It’s every dog owner’s nightmare: coming home and expecting to be greeted by an overjoyed pooch, but instead finding the dog lifeless on the floor. In a viral Facebook post, Christina Young recounts her story about the death of her beloved pup Petey and warns other dog parents to be aware of an unknown danger to pets: suffocation.
“One week ago I kissed my baby boy goodbye on my way out for work. But I had no idea it would be for the last time,” she begins in the post. She writes that her partner arrived home before her, and was surprised when Petey wasn’t at the door to greet him. “As he walked in further, he saw our sweet boy laying lifeless with a stupid chip bag over his head,” she writes. “[Petey] was able to get [it] off the counter that we will forever blame ourselves for leaving out. He ate every chip out, but of course went back for crumbs. With there being nothing left inside, every time he would go for more, he would inhale making the bag tighter and tighter around his head… ultimately resulting in suffocation.”
As tragic as her story is, pets suffocating on bags isn’t uncommon. Jason Nicholas, DVM, president and chief medical officer of Preventive Vet, writes that it takes just three to five minutes for a pet to asphyxiate on a bag. “It can happen to any pet, regardless of their size, age, or strength. “It can, and has, happened even when the pet owners are in the same home, [or] maybe even in the next room over,” he writes on the Preventive Vet website. And it’s not a lack of love or attention that leads to these tragic outcomes. Dr. Nicholas reports that 90 percent of people are unaware that snack bags pose a risk of asphyxiation until after it happens.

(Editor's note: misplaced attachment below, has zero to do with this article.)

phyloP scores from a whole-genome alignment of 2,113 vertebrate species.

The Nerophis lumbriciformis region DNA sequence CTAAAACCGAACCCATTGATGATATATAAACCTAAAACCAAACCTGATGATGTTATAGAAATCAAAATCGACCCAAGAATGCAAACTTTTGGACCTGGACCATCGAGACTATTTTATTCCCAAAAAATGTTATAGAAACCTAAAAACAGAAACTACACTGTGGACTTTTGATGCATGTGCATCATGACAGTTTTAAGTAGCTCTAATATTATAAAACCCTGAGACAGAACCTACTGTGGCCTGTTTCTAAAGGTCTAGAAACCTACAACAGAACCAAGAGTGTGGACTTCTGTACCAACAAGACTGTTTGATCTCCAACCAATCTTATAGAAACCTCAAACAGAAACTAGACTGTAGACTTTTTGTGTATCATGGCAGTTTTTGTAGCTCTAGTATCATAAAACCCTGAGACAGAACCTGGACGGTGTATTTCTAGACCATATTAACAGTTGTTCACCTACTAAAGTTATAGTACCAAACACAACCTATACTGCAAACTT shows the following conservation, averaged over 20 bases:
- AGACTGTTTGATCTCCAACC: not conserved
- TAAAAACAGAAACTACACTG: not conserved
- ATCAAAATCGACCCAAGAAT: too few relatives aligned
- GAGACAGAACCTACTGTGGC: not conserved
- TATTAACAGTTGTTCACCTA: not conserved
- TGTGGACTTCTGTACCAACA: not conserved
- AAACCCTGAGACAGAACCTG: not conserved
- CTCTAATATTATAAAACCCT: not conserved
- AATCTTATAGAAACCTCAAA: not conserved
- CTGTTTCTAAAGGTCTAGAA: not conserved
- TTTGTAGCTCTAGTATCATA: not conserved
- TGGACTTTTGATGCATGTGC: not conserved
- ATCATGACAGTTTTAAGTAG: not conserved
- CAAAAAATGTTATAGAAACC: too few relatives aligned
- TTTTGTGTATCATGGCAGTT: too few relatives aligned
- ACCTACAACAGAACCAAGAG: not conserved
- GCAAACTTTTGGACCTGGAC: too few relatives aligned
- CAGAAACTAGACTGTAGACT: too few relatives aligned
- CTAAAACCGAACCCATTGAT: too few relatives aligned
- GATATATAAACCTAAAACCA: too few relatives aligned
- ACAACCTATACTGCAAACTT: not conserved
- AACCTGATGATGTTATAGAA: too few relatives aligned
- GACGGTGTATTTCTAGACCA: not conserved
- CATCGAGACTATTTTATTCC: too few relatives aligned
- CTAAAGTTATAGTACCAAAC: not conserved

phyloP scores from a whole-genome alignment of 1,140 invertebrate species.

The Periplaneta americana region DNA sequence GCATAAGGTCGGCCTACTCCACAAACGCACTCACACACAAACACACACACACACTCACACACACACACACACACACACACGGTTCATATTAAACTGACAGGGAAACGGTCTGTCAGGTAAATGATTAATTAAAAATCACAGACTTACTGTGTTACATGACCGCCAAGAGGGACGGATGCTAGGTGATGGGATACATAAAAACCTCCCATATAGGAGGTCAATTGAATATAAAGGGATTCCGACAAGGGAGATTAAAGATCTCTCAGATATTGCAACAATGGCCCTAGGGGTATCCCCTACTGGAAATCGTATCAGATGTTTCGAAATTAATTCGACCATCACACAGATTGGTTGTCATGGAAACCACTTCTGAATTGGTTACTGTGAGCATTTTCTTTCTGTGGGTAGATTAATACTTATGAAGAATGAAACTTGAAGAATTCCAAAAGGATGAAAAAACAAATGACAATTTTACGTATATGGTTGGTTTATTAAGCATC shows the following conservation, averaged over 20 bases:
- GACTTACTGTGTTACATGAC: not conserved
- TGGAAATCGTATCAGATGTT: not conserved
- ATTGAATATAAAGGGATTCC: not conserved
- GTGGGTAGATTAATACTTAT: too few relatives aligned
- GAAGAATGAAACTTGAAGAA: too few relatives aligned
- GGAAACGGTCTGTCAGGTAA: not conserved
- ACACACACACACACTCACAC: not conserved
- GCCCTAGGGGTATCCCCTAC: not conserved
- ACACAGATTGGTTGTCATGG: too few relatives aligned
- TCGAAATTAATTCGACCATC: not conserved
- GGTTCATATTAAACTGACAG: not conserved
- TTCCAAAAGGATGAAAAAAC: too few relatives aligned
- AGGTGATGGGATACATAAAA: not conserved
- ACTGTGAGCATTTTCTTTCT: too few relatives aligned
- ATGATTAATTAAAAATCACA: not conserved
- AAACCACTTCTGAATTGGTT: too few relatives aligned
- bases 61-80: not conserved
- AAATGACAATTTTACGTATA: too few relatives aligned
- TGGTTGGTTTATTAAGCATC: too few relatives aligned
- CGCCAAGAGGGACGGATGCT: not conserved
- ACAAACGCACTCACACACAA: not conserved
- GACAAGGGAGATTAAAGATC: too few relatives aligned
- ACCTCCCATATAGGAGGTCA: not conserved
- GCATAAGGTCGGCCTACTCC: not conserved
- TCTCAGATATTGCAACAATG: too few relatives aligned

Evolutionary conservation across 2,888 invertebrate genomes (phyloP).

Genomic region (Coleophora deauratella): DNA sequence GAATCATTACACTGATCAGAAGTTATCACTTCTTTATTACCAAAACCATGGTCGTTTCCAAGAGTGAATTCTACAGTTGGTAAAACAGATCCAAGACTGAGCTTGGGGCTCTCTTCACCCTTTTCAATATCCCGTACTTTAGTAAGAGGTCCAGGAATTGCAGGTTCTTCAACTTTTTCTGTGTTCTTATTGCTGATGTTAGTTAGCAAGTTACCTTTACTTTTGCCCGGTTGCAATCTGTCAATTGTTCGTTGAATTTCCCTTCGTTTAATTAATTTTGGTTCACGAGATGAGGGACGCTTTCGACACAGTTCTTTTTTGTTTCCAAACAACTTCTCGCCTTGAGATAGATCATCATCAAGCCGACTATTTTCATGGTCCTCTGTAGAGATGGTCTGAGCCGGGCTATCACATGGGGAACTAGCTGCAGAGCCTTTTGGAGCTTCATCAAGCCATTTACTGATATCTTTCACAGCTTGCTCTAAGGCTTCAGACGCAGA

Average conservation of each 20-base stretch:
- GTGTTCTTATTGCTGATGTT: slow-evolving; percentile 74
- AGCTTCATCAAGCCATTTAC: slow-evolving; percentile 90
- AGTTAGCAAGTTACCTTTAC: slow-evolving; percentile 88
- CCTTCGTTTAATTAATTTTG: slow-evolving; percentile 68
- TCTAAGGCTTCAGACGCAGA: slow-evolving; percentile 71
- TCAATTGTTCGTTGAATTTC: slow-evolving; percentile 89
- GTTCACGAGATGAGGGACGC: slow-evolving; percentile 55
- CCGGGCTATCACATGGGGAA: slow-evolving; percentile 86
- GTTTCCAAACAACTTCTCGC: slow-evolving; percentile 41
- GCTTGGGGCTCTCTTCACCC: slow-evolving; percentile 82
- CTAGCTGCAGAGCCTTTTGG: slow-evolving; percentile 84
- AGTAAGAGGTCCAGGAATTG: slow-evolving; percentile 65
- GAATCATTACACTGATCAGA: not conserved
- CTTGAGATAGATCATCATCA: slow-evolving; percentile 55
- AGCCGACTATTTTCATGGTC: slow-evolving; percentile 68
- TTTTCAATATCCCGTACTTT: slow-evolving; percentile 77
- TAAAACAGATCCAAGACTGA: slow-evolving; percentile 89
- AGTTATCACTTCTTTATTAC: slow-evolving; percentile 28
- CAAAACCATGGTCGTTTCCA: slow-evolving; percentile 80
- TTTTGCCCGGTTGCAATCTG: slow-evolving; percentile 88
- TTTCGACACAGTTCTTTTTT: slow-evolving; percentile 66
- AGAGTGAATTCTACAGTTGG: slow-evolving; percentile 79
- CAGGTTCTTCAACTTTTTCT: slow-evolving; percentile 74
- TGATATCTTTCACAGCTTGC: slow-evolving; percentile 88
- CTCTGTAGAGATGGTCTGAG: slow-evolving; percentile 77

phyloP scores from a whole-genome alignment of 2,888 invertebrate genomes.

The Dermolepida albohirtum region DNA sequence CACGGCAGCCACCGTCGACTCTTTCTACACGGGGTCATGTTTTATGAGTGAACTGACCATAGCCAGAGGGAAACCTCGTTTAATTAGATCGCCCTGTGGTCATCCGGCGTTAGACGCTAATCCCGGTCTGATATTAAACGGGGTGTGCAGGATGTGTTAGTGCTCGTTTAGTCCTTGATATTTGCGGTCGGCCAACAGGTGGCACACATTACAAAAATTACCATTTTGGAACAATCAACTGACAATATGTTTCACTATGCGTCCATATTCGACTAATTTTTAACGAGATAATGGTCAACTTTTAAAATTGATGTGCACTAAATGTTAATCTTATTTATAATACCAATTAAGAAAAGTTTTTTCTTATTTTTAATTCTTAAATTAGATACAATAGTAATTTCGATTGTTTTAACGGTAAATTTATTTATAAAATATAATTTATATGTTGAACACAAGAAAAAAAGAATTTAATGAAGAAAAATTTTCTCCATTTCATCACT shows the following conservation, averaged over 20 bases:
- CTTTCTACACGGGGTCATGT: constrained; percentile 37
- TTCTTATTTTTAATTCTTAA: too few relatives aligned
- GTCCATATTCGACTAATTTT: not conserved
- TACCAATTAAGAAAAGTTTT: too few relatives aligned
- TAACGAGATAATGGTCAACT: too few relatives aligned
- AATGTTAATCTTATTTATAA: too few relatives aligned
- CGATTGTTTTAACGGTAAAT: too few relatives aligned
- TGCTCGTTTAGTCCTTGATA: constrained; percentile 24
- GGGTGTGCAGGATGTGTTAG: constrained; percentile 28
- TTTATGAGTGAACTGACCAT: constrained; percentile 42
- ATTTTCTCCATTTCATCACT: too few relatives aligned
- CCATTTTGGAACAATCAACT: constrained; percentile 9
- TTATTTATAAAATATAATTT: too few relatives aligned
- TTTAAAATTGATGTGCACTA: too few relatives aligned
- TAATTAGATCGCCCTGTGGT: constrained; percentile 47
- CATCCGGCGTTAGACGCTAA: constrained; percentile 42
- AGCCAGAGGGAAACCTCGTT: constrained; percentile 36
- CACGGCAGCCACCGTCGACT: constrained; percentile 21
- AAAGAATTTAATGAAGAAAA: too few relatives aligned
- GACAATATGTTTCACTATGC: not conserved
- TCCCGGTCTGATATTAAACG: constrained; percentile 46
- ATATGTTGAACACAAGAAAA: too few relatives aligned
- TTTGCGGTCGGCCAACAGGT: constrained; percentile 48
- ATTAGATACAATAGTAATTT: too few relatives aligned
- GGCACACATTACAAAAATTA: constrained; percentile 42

Being aware of the danger is just a part of the battle to preventing pet suffocation. Prevent Pet Suffocation, Inc., is a non-profit organization that educates the public to prevent these types of accidents. Bonnie Harlan founded the organization in 2012 after her four-year-old rescue dog, Blue, suffocated on a chip bag in 2011. According to the Prevent Pet Suffocation website, Bonnie hears from three to four dog owners per week whose pets asphyxiated.
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In Young’s Facebook post, she writes that she didn’t understand how this could happen to her dog because he was smart — but the reality is that even the most skilled dogs would be unable to remove or tear through a chip bag. “Once the bag starts to seal around the dog’s neck, it’s extremely difficult to break the suction of the seal,” the Prevent Pet Suffocation website states. According to the organization, there are active steps to take to prevent this from ever happening from your beloved animal:
Keep all food bags stored safely away from your pet.
Tear or cut up food bags after use.
Serve snacks in bowls or other containers instead of in bags.
Keep trash cans tightly sealed.
Learn how to do CPR on animals.
What happened to Petey and Blue is devastating, but by being aware of the risks and taking preventive measures, your pet can stay healthy and safe.